It's November and calendars are making their yearly appearance in abundance. There's the small flip calendar I keep on my desk with its handy reminder to reorder. When I walk into Borders or Barnes & Noble or any bookstore chain, plastic wrapped calendars of kittens climbing trees or Bart Simpson flipping Homer the bird remind me that 2008 is almost here. Then there's the over-sized calendar I keep to use with clients. It's large so parents can see it without having to sit too close together when deciding who will spend what holiday where.

Calendars make me think of 3 important things: 1) holidays 2) unfinished business 3) new beginnings. Halloween gets a good amount of airtime in stores and on the television. Thanksgiving definitely tops Halloween. Christmas takes the cake. New Years? It does pretty well for itself. Holidays make me think of family, festivities and food. When it comes to mediating with clients, however, holidays elicit thoughts of change, pain and loss. For most of my clients, this is THE FIRST. It's the first Thanksgiving, Christmas, etc., without everyone together. It is often the first time they have to spend a holiday without their child. Holidays are complicated because, regardless of how well you get along with your family, how much you all love and appreciate each other, how many years have passed since so and so disappointed/betrayed/hurt/ignored so and so, family stuff runs deeper than words even as we take the good with the bad. For newly separated or divorced families, life is raw and holidays are the open wound.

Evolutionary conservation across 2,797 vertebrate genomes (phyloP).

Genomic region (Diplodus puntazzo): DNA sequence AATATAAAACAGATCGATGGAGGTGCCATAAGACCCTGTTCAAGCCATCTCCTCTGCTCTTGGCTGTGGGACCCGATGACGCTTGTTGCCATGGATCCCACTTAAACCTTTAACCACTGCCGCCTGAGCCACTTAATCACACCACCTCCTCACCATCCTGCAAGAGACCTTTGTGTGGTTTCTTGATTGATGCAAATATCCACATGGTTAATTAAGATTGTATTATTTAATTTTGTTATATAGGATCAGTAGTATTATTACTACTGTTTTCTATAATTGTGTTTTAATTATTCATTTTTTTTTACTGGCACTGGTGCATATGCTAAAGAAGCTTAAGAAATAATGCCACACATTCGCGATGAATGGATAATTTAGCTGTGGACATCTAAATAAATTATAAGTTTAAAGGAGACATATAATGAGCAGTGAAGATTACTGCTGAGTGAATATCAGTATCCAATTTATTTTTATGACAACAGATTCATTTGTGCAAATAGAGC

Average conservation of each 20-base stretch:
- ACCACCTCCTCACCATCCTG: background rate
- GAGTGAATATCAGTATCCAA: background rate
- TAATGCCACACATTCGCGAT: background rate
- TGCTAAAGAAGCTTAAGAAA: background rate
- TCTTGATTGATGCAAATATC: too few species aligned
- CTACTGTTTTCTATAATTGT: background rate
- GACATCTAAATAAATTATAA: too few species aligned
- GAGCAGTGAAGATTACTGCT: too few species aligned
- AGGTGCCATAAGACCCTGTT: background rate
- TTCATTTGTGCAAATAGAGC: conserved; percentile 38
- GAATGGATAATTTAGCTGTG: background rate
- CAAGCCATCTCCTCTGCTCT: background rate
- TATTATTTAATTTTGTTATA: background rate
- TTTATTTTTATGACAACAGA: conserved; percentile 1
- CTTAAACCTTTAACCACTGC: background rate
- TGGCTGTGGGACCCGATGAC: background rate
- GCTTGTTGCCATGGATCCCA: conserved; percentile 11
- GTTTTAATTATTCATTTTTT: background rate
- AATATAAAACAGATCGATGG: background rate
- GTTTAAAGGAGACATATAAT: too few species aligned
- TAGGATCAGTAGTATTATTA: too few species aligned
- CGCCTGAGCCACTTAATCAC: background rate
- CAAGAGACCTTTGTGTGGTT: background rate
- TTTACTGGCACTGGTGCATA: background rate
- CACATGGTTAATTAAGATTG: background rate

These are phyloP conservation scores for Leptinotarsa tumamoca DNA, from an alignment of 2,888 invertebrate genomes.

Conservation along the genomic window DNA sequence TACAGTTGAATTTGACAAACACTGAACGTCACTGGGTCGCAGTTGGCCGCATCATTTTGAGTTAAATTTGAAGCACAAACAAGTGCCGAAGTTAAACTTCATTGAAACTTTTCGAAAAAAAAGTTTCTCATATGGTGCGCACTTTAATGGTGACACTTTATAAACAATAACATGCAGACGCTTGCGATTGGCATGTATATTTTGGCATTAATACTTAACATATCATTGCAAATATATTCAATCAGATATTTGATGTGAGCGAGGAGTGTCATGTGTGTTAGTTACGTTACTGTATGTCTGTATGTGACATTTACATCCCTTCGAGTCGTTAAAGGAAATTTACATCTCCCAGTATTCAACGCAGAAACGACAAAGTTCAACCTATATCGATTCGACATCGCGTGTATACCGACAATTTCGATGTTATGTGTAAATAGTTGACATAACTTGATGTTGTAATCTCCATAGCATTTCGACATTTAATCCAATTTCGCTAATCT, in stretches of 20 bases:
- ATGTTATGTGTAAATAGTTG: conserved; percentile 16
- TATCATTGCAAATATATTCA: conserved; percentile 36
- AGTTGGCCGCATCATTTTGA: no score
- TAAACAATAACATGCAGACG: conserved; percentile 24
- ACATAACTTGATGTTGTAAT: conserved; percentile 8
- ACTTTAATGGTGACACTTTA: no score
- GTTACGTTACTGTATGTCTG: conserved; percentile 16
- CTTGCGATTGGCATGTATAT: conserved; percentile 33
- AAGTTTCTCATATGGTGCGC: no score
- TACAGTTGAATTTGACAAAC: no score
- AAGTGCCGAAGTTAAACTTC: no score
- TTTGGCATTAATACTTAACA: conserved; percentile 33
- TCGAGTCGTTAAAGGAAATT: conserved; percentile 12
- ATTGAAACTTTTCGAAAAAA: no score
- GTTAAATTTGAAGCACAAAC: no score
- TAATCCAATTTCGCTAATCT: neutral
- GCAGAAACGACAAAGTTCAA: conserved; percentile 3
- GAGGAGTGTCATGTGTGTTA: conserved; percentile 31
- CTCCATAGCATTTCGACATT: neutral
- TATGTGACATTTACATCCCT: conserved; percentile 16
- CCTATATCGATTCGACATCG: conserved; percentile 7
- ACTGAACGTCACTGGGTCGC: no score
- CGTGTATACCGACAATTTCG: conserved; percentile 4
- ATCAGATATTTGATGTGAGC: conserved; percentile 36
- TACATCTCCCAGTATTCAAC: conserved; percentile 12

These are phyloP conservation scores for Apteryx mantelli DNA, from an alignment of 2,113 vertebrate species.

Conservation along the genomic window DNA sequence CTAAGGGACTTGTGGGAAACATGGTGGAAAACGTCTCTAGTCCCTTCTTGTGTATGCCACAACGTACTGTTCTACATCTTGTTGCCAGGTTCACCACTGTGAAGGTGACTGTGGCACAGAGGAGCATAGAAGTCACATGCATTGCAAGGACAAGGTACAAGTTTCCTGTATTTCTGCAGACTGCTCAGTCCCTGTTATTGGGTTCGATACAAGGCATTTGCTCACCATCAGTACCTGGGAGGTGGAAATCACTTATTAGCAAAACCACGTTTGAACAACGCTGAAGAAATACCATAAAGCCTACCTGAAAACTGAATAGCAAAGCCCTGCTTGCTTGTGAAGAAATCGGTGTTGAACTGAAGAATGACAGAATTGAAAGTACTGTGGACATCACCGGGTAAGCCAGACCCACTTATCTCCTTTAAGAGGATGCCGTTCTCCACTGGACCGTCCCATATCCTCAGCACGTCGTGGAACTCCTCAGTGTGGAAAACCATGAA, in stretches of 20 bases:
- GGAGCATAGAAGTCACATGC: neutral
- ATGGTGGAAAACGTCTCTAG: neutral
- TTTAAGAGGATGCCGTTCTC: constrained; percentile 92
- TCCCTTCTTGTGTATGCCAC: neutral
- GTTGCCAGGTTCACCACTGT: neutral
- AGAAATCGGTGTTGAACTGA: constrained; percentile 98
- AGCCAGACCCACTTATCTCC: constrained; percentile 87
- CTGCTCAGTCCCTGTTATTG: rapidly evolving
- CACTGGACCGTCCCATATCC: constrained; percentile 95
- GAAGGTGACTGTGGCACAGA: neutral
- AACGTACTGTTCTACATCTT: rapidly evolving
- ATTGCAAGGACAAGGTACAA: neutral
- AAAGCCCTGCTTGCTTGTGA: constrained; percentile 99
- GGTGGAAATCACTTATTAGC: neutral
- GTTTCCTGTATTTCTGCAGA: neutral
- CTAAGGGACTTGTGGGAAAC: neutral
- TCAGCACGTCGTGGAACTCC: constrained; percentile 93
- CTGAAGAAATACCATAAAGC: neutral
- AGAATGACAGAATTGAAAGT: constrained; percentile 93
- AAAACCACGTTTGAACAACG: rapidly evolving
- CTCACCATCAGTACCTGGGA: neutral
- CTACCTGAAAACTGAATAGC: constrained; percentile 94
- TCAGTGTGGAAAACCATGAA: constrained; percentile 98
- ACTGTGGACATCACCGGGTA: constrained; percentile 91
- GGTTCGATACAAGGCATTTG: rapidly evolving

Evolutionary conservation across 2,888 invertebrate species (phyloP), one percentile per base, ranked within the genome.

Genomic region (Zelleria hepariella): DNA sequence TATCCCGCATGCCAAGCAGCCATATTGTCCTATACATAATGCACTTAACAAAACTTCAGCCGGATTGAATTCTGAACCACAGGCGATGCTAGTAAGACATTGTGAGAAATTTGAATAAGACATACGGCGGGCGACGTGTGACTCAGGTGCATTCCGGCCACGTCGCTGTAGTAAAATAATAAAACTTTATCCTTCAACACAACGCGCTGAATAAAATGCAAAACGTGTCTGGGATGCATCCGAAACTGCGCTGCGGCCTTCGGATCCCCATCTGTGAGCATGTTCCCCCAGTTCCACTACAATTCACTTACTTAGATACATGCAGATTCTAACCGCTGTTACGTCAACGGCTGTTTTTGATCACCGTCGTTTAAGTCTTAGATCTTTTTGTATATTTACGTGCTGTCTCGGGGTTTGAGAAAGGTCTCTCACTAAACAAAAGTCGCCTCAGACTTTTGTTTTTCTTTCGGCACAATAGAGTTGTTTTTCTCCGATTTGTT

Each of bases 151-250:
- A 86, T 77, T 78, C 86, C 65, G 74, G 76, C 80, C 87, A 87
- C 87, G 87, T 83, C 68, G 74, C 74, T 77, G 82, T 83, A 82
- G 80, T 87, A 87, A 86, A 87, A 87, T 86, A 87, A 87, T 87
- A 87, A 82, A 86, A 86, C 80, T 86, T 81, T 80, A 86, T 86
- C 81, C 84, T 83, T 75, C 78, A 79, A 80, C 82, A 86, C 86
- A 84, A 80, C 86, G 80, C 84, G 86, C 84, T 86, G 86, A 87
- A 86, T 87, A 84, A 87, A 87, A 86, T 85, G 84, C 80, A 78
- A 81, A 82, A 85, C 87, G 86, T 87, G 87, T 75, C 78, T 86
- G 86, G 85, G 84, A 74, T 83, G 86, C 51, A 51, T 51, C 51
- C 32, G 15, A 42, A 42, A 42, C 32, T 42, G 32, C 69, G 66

There also seems to be an amazing amount of pressure to finish things by December 31st. It's in November and December that we begin reflecting on our year. What did I say I would accomplish this year? What exactly did I accomplish? For those who feel they've done pretty well in fulfilling personal goals, November and December allow for that extra push: it's all gravy, so to speak. For those of us who haven't even come close to accomplishing what we had hoped for the year, November and December become a haunting nag.

The good news is that January is right around the corner -- 3) new beginnings -- allowing us every opportunity to further screw-up or improve upon that which we will believe matters in January but no longer does by December. The truth is, none of us have that much control over how our year will turn out. Goals are great. Sometimes, however, realizing which goals to let go is even better.

By Laura L. Noah
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